The future of the Arak plant is among several sticking points that
Iran and six world powers need to resolve if they are to reach a
deal by late July on limiting the country's disputed nuclear
programme in exchange for an end to sanctions.
The main stumbling block is the permissible scope of uranium
enrichment in Iran. The lack of progress in bridging negotiating
gaps has left the self-imposed July 20 deadline for a long-term
settlement looking increasingly unrealistic, and Iran has said a
six-month extension of the talks may be necessary.
The West is worried that Arak, once operational, could provide a
supply of plutonium - one of two materials, along with highly
enriched uranium, that can trigger a nuclear explosion.
Iran says the 40-megawatt Arak reactor is intended to produce
isotopes for cancer and other medical treatments. It agreed to halt
installation work at Arak under a six-month interim deal struck with
the powers last November that was geared to buy time for
negotiations on a comprehensive accord.
After the latest round of talks in Vienna in May, a diplomat from
one of the powers said Iran had appeared to row back on its previous
openness to address Western fears about the nuclear weapons
potential of Arak. Iran has since dismissed as "ridiculous" one
mooted solution to such worries.
But the head of Iran's atomic energy organisation, Ali Akbar Salehi,
appeared to return to a more conciliatory stance in comments to the
official IRNA news agency late on Wednesday.
The amount of plutonium the reactor will be able to yield will be
reduced to less than 1 kg (2.2 pounds) from 9-10 kg (20-22 pounds)
annually in its original design, he said. Western experts say 9-10
kg would be enough for 1-2 nuclear bombs and that Arak's capacity
should be scaled back.
"We are currently busy redesigning that reactor to arrange for that
alteration," Salehi was quoted by IRNA as saying.
After talks with senior U.S. officials earlier this week, Iran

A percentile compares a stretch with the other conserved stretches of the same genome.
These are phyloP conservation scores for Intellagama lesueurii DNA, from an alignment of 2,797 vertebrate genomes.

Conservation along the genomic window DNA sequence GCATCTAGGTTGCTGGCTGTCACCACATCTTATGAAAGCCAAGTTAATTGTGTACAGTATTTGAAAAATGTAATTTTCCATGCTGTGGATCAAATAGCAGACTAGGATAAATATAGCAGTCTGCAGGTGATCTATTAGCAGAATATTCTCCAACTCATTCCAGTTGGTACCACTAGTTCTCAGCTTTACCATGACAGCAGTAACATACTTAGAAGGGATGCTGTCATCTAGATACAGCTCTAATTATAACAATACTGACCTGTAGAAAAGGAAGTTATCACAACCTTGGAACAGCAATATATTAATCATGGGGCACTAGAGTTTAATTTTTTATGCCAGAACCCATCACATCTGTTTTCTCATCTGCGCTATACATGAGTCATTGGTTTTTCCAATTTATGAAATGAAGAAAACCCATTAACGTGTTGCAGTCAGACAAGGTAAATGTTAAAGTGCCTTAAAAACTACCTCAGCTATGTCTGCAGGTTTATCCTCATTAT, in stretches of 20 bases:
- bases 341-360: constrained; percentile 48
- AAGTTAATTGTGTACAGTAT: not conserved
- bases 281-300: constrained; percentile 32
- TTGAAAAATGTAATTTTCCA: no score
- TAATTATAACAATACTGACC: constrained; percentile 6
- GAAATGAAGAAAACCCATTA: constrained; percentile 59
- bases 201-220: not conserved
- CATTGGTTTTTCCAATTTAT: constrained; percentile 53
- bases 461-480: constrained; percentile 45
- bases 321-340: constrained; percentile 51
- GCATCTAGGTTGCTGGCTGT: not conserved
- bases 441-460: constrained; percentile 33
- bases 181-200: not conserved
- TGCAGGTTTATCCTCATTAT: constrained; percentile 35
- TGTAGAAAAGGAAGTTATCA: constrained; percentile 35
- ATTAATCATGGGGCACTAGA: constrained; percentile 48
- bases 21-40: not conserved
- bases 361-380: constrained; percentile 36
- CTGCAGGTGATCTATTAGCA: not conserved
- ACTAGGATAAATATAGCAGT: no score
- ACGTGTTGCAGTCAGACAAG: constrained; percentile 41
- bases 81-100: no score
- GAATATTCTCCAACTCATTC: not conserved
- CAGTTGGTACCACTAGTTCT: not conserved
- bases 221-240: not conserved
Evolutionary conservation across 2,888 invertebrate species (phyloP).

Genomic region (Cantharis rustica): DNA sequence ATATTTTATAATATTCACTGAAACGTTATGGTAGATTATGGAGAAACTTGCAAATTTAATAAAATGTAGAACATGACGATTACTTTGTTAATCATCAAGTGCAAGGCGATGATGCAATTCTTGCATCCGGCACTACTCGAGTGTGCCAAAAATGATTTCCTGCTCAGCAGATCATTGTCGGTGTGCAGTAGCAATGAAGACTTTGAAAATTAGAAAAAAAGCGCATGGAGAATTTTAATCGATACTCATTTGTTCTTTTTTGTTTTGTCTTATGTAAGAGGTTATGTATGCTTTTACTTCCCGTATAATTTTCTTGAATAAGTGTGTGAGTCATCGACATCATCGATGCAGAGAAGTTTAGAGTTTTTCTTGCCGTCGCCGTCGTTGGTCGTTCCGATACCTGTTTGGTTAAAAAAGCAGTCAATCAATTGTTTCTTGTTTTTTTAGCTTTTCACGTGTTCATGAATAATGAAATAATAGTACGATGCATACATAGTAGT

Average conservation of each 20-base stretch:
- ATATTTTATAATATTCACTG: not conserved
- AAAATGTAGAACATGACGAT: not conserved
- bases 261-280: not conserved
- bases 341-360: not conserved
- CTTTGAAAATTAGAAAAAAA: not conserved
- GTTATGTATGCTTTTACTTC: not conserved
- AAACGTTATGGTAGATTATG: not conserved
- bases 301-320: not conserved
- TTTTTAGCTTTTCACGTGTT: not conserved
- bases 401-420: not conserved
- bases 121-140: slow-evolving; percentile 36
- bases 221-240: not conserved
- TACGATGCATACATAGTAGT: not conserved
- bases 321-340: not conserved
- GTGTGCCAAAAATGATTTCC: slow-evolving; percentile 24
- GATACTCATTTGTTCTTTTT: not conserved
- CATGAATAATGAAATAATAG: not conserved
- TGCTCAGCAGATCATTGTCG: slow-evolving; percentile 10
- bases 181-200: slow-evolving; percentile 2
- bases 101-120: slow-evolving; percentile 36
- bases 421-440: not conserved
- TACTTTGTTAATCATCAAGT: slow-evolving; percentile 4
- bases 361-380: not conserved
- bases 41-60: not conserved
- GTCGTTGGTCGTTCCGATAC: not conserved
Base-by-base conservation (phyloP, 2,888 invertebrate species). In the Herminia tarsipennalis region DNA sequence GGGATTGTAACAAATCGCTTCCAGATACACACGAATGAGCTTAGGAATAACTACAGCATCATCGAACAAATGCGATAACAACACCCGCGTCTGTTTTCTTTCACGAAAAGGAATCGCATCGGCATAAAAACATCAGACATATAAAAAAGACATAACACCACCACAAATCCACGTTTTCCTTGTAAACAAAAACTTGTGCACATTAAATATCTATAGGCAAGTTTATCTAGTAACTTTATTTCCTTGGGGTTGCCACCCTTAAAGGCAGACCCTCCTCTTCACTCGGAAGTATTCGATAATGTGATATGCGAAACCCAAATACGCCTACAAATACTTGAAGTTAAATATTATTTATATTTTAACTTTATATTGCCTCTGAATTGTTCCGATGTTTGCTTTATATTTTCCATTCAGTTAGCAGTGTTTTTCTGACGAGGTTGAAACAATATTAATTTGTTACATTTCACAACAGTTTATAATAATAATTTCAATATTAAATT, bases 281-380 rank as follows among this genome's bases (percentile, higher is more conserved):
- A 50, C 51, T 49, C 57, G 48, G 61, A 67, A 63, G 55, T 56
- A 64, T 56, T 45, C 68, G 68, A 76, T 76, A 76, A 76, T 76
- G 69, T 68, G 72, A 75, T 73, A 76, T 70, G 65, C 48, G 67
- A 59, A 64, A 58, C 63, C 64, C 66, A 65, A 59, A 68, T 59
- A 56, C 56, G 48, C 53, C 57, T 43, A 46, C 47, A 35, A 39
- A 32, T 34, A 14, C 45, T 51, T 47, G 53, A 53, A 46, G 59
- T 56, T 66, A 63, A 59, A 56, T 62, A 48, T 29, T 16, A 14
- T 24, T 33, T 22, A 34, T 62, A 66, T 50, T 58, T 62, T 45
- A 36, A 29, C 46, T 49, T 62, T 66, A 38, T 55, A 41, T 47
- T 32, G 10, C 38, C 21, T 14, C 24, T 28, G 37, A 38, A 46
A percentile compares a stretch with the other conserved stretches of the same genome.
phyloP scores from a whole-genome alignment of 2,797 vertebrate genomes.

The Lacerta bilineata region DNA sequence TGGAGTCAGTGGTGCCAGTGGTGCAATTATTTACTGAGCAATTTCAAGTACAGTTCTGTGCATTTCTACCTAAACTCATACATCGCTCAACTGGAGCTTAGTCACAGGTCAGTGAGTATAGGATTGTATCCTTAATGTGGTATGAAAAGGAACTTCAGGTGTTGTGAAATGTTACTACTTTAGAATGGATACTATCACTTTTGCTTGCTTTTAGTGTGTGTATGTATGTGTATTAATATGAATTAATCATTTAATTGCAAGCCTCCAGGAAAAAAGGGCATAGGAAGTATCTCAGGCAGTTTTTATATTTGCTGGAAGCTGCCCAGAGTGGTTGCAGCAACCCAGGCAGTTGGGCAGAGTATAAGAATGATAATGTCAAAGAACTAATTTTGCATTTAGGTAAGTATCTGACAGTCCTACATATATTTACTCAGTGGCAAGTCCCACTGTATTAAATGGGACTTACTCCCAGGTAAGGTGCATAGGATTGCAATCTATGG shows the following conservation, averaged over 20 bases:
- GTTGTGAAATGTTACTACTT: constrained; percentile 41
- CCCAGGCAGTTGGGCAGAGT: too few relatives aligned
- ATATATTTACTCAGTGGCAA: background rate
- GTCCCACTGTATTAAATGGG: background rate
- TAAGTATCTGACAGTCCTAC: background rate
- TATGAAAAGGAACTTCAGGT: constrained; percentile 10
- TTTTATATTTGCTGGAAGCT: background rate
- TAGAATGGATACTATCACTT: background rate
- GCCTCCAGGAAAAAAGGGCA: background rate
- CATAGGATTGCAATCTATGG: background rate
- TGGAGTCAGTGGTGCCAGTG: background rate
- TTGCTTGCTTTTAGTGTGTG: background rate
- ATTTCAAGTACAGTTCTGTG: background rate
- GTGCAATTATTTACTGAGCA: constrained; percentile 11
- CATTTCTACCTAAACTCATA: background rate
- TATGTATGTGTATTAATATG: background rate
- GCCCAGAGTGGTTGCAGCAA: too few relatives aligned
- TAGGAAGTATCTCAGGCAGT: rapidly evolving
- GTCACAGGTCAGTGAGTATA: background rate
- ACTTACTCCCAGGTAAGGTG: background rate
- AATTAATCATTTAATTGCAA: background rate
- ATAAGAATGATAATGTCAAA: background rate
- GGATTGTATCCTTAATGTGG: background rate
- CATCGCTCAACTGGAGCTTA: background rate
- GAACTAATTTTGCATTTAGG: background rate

questioned the feasibility of the July deadline for a permanent
accord that would minimise the risk of a wider Middle East war over
Tehran's nuclear ambitions.
While an extension is possible under the terms of the talks, experts
believe both Iran and the powers may face domestic political
pressures to toughen their terms during this extra time period,
further clouding the outlook for a breakthrough.
The next round of negotiations will be held in the Austrian capital
Vienna on June 16-20.
RUSSIA SEES GROUNDS FOR OPTIMISM
In April, Princeton University experts said that Arak's annual
plutonium production could be lowered to less than 1 kg - well below
the roughly 8 kg needed for an atomic bomb - if Iran changed the way
Arak is fuelled and lowered its power capacity.
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However, Iran expert Ali Vaez said the major powers and Israel -
Iran's arch foe - "remain concerned that Iran could suddenly revert
to the original design and build a reprocessing facility" needed to
extract plutonium from spent reactor fuel.
"That would be a lengthy but hard-to-stop process," Vaez, of the
International Crisis Group think-tank, said in a report.
Heavy-water reactors like Arak, fuelled by natural uranium, are seen
as especially suitable for yielding plutonium. To do so, however, a
spent fuel reprocessing plant would also be needed to extract it.
Iran is not known to have any such plant.
The powers want Iran to scale back its capacity to refine uranium in
order to deny it any capability to quickly produce enough of the
material for a bomb. Iran says it needs to refine uranium to fuel a
planned network of nuclear power plants.
French Foreign Minister Laurent Fabius said this week the talks were
"still hitting a wall" on the enrichment issue.
After meeting Iranian officials in Rome this week, a senior Russian
Foreign Ministry official said some aspects of a comprehensive
solution to the Iranian nuclear problem could be agreed during next
week's meeting, but more effort was needed.
"The chances for it are increasing. This adds to an optimism but
requires additional efforts," Russian news agencies Itar Tass and
Interfax quoted Deputy Foreign Minister Sergei Ryabkov, Moscow's
chief negotiator, as saying.
(Additional reporting by Vladimir Soldatkin in Moscow; Writing by
Fredrik Dahl; Editing by Mark Heinrich)
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